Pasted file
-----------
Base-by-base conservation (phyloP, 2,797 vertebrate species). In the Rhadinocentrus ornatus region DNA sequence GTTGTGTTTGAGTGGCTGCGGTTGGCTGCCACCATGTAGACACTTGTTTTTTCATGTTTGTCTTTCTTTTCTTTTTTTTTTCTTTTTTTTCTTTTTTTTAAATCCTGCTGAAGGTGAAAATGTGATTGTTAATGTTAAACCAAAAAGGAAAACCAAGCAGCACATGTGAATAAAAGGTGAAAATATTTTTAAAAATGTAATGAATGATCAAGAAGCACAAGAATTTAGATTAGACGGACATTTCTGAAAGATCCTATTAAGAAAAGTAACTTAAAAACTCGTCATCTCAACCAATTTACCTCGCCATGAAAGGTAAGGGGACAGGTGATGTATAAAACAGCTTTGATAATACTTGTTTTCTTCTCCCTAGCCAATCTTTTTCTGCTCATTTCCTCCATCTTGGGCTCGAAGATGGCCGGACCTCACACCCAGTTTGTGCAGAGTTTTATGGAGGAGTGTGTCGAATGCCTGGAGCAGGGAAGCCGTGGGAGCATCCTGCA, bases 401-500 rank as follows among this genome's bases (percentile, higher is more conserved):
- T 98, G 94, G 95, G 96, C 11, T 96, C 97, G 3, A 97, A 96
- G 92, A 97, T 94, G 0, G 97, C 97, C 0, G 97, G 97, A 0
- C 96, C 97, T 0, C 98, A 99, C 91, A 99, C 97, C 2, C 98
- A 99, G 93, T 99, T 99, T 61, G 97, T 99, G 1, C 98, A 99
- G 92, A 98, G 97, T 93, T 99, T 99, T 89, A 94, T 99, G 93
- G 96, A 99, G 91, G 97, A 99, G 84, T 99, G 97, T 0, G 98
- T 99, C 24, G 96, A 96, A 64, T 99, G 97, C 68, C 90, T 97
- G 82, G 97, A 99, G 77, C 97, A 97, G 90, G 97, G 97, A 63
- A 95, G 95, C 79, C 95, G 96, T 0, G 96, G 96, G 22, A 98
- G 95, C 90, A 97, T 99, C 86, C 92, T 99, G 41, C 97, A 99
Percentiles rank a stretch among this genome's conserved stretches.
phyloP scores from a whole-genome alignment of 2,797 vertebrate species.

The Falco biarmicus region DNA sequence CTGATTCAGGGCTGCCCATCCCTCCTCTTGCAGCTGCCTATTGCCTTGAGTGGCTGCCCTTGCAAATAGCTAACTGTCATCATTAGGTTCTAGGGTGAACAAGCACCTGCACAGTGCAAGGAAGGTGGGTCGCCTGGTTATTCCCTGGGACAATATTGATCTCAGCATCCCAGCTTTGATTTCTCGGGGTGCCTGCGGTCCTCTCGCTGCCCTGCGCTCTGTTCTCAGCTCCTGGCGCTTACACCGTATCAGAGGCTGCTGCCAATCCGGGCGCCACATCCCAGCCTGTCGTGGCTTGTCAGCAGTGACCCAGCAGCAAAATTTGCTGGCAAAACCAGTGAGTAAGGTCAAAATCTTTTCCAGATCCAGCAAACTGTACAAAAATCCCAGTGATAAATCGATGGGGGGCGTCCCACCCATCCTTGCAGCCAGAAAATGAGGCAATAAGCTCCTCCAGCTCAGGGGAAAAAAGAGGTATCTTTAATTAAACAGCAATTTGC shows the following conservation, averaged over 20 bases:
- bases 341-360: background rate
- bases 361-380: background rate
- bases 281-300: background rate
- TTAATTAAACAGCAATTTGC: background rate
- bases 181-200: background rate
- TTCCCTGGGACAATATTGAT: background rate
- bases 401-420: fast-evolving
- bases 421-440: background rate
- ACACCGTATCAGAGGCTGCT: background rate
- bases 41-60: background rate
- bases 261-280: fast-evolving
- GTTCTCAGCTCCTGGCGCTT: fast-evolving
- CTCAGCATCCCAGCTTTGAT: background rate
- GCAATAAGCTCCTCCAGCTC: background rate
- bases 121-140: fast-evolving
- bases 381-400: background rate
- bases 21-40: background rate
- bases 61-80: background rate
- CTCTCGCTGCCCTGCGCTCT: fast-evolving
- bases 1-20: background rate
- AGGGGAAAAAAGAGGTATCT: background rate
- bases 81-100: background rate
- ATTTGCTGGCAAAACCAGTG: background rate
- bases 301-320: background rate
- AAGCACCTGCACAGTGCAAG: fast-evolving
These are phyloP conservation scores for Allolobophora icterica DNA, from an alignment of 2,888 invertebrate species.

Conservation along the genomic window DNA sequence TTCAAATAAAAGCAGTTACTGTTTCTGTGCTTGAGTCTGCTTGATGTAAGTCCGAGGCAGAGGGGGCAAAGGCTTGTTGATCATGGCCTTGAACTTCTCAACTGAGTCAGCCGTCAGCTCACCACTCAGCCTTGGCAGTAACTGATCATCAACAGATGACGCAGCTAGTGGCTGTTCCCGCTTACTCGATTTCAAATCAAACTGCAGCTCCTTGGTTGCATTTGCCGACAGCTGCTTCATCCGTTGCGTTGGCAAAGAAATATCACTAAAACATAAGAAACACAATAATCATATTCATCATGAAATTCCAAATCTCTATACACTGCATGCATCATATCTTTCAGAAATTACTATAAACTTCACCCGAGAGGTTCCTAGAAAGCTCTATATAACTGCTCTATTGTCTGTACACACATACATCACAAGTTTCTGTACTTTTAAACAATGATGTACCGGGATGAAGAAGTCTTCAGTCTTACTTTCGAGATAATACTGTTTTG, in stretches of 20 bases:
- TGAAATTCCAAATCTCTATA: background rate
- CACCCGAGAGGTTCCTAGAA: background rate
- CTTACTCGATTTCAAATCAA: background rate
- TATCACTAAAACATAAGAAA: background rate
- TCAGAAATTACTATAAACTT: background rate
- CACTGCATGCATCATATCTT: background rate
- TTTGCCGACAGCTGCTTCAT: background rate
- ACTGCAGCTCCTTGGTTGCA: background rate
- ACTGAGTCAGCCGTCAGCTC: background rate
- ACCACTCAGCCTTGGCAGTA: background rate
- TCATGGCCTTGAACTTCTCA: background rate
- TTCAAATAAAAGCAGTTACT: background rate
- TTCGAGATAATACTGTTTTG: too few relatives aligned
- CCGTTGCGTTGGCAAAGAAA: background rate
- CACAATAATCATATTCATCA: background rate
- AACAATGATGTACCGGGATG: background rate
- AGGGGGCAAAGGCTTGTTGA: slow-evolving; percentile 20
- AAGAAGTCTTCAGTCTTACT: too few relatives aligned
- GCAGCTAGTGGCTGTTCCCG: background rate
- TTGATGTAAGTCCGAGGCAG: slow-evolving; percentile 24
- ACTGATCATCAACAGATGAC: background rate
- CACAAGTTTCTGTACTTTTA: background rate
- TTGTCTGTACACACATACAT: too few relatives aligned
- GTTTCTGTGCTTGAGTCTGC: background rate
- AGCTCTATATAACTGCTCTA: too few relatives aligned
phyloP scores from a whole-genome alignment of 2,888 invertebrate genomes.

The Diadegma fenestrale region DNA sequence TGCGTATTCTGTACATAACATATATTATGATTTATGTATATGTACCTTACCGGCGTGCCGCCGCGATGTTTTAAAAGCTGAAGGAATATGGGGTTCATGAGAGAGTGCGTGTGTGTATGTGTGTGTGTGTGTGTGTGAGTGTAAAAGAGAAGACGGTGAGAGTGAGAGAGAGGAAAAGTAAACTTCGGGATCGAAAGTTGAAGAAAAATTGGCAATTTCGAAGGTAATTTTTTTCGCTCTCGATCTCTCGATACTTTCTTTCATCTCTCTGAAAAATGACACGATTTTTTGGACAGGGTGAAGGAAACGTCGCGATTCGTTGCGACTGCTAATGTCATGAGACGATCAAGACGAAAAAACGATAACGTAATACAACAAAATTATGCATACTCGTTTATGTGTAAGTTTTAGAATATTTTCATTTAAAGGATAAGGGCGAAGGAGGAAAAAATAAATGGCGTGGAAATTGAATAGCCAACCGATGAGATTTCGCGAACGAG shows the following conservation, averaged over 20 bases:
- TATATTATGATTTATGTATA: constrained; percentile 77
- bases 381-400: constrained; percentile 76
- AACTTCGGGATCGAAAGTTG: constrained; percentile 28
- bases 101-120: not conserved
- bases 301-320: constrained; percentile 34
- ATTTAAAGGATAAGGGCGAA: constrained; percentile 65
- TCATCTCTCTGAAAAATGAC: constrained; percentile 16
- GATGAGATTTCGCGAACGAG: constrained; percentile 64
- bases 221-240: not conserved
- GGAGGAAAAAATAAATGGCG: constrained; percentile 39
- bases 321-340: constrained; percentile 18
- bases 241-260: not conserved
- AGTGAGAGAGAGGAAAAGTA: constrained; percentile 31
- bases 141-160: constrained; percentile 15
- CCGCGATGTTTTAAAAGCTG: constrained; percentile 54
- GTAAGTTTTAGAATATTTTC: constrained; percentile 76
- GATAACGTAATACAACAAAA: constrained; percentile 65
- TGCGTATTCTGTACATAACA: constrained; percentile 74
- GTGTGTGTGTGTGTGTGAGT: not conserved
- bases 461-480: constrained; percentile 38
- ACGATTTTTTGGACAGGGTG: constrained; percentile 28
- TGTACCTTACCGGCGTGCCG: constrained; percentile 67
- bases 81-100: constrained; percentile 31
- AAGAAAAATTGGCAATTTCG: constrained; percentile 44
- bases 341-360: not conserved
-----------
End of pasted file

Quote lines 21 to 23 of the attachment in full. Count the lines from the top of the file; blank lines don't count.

- bases 401-420: fast-evolving
- bases 421-440: background rate
- ACACCGTATCAGAGGCTGCT: background rate